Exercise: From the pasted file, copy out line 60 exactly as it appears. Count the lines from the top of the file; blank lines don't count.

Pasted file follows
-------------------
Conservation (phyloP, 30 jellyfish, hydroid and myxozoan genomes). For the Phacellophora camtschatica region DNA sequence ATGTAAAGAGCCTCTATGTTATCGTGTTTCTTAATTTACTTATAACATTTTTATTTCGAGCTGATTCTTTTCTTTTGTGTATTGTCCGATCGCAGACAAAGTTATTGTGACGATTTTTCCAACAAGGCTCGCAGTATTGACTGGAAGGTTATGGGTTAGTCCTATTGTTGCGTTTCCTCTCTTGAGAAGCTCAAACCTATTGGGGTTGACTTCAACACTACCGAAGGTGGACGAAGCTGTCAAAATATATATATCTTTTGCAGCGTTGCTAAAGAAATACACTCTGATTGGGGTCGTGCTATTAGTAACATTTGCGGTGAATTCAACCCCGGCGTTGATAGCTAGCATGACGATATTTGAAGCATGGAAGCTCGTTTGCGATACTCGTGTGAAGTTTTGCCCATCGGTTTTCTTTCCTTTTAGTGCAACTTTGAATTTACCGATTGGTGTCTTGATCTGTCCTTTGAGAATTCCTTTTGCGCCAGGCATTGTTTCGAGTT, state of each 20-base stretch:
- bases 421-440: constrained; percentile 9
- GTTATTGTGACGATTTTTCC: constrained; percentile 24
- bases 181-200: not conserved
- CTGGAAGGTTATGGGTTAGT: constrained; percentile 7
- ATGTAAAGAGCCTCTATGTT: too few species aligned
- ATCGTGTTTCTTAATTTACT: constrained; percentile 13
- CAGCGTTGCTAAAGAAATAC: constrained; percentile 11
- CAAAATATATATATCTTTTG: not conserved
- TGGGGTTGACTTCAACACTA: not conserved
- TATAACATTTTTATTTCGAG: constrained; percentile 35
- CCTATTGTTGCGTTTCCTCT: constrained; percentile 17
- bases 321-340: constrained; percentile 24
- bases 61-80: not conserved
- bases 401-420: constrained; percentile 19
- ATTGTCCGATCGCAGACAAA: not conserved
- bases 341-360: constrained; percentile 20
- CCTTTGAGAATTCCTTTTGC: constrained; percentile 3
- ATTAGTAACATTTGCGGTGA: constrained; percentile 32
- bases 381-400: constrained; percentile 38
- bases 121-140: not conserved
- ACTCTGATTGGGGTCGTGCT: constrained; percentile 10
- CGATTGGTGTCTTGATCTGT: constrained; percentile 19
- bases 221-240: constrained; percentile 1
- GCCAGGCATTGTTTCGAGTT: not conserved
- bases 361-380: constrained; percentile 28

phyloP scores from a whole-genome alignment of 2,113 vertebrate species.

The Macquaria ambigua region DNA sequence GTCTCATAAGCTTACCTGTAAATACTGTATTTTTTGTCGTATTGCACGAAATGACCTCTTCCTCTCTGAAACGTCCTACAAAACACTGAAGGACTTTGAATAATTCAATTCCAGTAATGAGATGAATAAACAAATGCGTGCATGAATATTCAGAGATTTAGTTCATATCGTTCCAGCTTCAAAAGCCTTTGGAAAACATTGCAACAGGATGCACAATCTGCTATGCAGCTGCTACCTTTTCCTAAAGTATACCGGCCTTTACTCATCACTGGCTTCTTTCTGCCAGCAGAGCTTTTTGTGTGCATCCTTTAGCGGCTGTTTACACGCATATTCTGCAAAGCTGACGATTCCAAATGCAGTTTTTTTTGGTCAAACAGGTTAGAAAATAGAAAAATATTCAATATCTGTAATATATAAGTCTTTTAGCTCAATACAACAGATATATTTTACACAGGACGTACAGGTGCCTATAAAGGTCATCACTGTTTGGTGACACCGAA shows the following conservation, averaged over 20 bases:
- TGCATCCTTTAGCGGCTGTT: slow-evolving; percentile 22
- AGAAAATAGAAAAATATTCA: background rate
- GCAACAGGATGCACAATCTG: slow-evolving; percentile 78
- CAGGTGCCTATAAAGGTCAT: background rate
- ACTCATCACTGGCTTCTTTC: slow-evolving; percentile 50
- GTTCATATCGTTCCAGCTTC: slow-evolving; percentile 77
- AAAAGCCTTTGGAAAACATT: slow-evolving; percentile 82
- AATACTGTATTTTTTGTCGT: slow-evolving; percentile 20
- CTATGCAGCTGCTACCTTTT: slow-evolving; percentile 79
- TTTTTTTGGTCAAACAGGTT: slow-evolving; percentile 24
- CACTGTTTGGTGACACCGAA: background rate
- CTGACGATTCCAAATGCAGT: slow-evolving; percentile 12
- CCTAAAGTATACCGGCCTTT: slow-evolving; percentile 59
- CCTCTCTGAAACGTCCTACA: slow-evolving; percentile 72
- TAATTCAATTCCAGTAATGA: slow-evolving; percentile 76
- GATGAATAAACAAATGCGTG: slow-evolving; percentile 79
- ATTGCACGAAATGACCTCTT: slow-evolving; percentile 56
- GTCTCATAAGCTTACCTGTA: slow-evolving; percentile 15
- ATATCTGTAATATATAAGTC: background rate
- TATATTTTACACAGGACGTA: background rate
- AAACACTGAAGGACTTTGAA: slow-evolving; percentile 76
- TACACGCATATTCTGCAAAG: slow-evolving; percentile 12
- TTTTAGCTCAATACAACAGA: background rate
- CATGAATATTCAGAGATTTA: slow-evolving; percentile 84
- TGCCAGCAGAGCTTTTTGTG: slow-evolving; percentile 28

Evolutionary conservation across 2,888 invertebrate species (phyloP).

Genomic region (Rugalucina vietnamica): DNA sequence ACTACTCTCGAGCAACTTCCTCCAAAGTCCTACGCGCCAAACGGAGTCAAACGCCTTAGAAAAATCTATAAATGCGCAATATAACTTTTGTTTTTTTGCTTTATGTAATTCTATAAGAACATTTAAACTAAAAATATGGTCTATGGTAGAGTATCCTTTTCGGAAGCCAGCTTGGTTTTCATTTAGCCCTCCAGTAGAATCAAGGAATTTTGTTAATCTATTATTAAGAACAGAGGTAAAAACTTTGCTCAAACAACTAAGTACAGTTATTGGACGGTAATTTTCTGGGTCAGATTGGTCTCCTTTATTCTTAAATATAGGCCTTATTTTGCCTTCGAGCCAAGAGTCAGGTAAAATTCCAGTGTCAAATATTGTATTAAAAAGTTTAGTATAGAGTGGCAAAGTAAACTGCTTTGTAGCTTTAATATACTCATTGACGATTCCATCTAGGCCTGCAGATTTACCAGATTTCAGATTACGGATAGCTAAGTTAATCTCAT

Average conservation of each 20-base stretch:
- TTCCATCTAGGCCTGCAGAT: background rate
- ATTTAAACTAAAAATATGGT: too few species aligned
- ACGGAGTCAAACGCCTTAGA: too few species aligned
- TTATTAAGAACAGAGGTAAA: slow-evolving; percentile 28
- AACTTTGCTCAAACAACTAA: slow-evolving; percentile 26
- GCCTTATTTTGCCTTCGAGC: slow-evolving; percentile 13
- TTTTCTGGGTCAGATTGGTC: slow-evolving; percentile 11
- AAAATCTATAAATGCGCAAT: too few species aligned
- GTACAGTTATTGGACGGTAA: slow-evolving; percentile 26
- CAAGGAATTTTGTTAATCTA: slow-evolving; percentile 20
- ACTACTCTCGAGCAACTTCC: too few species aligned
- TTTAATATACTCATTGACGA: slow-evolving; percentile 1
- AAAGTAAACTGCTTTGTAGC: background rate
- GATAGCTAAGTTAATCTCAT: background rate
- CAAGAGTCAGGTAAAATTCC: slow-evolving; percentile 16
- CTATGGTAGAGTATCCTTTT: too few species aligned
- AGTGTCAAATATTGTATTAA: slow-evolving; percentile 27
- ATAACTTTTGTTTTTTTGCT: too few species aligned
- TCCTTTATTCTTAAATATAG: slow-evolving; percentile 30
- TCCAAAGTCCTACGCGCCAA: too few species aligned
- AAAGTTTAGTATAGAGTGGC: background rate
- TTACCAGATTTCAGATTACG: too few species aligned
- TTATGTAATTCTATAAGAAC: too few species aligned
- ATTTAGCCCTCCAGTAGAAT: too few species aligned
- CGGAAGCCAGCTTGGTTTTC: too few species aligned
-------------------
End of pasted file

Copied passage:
- TTATTAAGAACAGAGGTAAA: slow-evolving; percentile 28